The country falling and the president who “brought us back” from the worst recession since the Great Depression: it’s no surprise that we’re beginning to rear towards action.
People will scream about isolation, and others will give their support to unequivocal military support to the rebels – but when it comes down to the line, I won’t be surprised when we move our troops from one Middle Eastern stew to another.
Most of the articles I’ve been reading, whether they come from the Huffington Post or BBC, have been discussing how Obama is taking a step towards a more united government. One where Congress is actually asked about military action, before plans are made, and before things get serious.
But ask yourself: How many hours do you think he, his Chief of Staff and all of his Cabinet has considered the ramifications of this announcement?
The moment that red-line comment about chemical weapons was made, the world suddenly turned to us. The country pestered about it’s over involvement in every aspect of world affairs was expected, yet again, to take part in a conflict that is turning more and more into a secular disaster.
Obama knew this, his advisors knew this. And to be honest, anyone with a brain knew it. When lines are drawn in the sand, they are bound to be crossed. Especially when it comes to war, and it’s a strategy our President has (at least in my opinion) overused in the Middle East. The whole Syria debacle notwithstanding, I’m sure we all remember, that in the not so distant past, we stated a definitive end to our troop presence in Iraq. That we followed through in 2011. And that now, the whole country is going to shambles.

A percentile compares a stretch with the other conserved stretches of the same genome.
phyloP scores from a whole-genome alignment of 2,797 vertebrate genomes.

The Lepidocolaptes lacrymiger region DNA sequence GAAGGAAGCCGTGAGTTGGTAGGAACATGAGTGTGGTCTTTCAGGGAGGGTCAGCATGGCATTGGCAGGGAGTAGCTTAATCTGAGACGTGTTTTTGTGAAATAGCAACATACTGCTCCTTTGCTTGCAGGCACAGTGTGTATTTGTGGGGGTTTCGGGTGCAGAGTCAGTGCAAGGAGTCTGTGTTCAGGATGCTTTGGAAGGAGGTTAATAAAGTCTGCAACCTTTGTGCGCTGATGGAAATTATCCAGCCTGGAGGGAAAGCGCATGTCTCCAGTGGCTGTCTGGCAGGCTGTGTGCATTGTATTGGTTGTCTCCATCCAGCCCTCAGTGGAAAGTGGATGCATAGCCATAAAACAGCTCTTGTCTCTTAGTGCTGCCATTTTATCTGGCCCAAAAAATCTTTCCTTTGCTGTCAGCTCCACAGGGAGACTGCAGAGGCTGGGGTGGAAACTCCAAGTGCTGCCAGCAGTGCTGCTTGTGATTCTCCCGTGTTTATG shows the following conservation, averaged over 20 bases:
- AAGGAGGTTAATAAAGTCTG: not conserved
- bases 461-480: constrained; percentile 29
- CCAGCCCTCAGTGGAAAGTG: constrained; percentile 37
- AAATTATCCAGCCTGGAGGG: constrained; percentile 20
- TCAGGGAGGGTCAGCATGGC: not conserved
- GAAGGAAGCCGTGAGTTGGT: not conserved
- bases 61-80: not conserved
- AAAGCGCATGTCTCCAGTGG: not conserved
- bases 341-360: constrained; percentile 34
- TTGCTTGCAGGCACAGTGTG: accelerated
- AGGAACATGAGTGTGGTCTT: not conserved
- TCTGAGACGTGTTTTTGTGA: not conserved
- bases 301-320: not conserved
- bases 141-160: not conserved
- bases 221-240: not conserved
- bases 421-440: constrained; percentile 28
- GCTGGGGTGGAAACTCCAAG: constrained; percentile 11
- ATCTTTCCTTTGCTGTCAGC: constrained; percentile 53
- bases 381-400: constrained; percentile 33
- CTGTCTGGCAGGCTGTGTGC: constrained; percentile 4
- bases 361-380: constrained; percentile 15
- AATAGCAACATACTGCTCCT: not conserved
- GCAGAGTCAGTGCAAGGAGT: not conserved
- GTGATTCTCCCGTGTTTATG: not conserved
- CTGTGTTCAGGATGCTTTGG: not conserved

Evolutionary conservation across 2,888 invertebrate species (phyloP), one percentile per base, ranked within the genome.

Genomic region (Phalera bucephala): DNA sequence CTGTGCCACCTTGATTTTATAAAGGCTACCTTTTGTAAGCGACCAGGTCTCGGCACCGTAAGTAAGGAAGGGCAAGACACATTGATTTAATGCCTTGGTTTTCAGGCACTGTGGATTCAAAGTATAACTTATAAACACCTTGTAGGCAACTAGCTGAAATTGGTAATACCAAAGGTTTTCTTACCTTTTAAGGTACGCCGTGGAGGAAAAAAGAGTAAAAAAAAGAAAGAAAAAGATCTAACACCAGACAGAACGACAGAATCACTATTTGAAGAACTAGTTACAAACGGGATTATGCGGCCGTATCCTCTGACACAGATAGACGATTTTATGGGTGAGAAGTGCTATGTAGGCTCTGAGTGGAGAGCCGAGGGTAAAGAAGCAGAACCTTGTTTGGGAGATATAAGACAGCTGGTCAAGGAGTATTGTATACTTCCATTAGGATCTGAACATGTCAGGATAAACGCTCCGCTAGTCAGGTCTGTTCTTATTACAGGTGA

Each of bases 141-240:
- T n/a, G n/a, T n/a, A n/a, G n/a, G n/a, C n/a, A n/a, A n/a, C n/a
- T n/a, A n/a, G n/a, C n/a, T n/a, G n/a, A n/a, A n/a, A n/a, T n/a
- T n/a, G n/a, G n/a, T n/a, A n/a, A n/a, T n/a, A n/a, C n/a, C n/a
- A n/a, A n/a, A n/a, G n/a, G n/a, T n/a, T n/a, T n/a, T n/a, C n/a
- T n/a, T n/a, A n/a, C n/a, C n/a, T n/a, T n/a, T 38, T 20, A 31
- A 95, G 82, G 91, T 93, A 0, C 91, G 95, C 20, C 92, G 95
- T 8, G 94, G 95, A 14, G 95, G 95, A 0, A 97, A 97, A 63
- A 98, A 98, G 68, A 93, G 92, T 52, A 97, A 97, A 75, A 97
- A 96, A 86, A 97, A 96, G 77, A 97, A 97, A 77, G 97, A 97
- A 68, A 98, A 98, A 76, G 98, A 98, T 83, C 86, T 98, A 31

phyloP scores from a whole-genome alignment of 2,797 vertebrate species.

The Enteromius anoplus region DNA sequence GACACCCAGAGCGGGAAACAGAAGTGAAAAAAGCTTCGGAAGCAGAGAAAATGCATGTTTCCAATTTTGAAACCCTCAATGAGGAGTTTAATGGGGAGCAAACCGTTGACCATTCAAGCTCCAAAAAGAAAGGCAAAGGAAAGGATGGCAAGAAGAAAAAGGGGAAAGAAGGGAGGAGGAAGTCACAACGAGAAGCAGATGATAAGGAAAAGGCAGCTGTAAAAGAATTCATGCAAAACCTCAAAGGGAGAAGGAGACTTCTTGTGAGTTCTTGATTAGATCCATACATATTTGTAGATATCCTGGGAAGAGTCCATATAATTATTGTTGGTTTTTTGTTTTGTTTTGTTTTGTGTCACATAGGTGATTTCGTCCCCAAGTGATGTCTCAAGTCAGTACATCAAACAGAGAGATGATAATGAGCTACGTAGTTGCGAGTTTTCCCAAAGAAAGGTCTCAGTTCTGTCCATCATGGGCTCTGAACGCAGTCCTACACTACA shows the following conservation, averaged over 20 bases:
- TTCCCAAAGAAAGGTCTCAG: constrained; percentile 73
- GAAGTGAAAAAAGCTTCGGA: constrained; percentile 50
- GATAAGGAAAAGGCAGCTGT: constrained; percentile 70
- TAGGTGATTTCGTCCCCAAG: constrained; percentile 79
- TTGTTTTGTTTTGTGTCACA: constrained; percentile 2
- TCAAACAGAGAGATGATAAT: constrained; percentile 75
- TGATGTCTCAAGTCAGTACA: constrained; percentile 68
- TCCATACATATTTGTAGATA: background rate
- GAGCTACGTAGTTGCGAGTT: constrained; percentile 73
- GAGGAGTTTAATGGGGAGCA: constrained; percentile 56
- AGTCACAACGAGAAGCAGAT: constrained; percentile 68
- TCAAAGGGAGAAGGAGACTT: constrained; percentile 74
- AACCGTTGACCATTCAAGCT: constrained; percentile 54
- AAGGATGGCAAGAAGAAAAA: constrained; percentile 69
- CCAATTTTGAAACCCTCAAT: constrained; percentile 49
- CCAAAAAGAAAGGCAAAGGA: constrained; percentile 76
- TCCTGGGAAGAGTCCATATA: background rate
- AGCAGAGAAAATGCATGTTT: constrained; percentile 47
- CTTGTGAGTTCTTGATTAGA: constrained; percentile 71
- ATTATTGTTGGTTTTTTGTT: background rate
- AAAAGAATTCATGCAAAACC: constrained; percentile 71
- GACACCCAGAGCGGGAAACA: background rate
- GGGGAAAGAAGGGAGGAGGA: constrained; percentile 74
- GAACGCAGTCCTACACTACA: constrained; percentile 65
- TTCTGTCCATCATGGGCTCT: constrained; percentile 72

Syria is another example of how this administration is a lover of end dates, of action that people can predict a mile away, and helping people see the “transparency” of American military and political matters.
Sorry to let everyone know, it’s not working.
The more we let people predict our actions, the less powerful strikes are, and the less we have the ability to surprise.
It was only inevitable in Syria, when Obama stated that we would consider action if chemical weapons were used, and when you look at the track record that Assad has followed…. a confrontation would occur.
Think on Russia as well, who just turned down the Saudi Arabian offer of control over a global oil market. That they back Syria with a strong hand.
Syria and the United States are two countries that will likely never see eye to eye. And with this latest announcement of possible (and most likely inevitable) military action by our government, our cultural differences will turn to missile strikes and more than assistance to the rebels.
Can we afford to go against every country with different ideals, or ones that have a crisis that even somewhat has to do with oil and “national interest”?
Perhaps Syria will continue the trend of Iraq and Afghanistan, and perhaps not. I would hope not, but with what this country has said and done in the past years – I cannot do anything but anticipate it.